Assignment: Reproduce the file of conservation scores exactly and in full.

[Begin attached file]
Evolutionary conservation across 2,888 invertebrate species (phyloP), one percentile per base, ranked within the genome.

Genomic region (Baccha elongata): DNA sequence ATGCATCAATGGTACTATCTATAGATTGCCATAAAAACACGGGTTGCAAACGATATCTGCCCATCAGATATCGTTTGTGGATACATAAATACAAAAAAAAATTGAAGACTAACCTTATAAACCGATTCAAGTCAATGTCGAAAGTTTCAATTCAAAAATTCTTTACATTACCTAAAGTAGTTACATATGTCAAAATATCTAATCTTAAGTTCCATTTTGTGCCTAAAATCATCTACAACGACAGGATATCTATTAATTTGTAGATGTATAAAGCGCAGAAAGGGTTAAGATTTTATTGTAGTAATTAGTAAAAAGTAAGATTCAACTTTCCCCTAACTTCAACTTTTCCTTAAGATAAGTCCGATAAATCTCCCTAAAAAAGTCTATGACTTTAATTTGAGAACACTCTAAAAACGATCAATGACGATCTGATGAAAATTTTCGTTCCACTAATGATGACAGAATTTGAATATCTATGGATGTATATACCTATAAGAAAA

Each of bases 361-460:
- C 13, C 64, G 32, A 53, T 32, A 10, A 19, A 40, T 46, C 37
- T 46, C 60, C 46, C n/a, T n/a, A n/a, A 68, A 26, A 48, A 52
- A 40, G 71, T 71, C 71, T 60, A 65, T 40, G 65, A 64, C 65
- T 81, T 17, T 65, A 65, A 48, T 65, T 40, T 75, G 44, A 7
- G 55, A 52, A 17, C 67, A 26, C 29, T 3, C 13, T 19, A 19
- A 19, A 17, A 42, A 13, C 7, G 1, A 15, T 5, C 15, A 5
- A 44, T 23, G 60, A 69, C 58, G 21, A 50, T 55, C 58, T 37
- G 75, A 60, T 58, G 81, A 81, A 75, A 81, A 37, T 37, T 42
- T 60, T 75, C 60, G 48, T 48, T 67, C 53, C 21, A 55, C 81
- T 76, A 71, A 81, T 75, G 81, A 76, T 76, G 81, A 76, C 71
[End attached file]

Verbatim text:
Evolutionary conservation across 2,888 invertebrate species (phyloP), one percentile per base, ranked within the genome.

Genomic region (Baccha elongata): DNA sequence ATGCATCAATGGTACTATCTATAGATTGCCATAAAAACACGGGTTGCAAACGATATCTGCCCATCAGATATCGTTTGTGGATACATAAATACAAAAAAAAATTGAAGACTAACCTTATAAACCGATTCAAGTCAATGTCGAAAGTTTCAATTCAAAAATTCTTTACATTACCTAAAGTAGTTACATATGTCAAAATATCTAATCTTAAGTTCCATTTTGTGCCTAAAATCATCTACAACGACAGGATATCTATTAATTTGTAGATGTATAAAGCGCAGAAAGGGTTAAGATTTTATTGTAGTAATTAGTAAAAAGTAAGATTCAACTTTCCCCTAACTTCAACTTTTCCTTAAGATAAGTCCGATAAATCTCCCTAAAAAAGTCTATGACTTTAATTTGAGAACACTCTAAAAACGATCAATGACGATCTGATGAAAATTTTCGTTCCACTAATGATGACAGAATTTGAATATCTATGGATGTATATACCTATAAGAAAA

Each of bases 361-460:
- C 13, C 64, G 32, A 53, T 32, A 10, A 19, A 40, T 46, C 37
- T 46, C 60, C 46, C n/a, T n/a, A n/a, A 68, A 26, A 48, A 52
- A 40, G 71, T 71, C 71, T 60, A 65, T 40, G 65, A 64, C 65
- T 81, T 17, T 65, A 65, A 48, T 65, T 40, T 75, G 44, A 7
- G 55, A 52, A 17, C 67, A 26, C 29, T 3, C 13, T 19, A 19
- A 19, A 17, A 42, A 13, C 7, G 1, A 15, T 5, C 15, A 5
- A 44, T 23, G 60, A 69, C 58, G 21, A 50, T 55, C 58, T 37
- G 75, A 60, T 58, G 81, A 81, A 75, A 81, A 37, T 37, T 42
- T 60, T 75, C 60, G 48, T 48, T 67, C 53, C 21, A 55, C 81
- T 76, A 71, A 81, T 75, G 81, A 76, T 76, G 81, A 76, C 71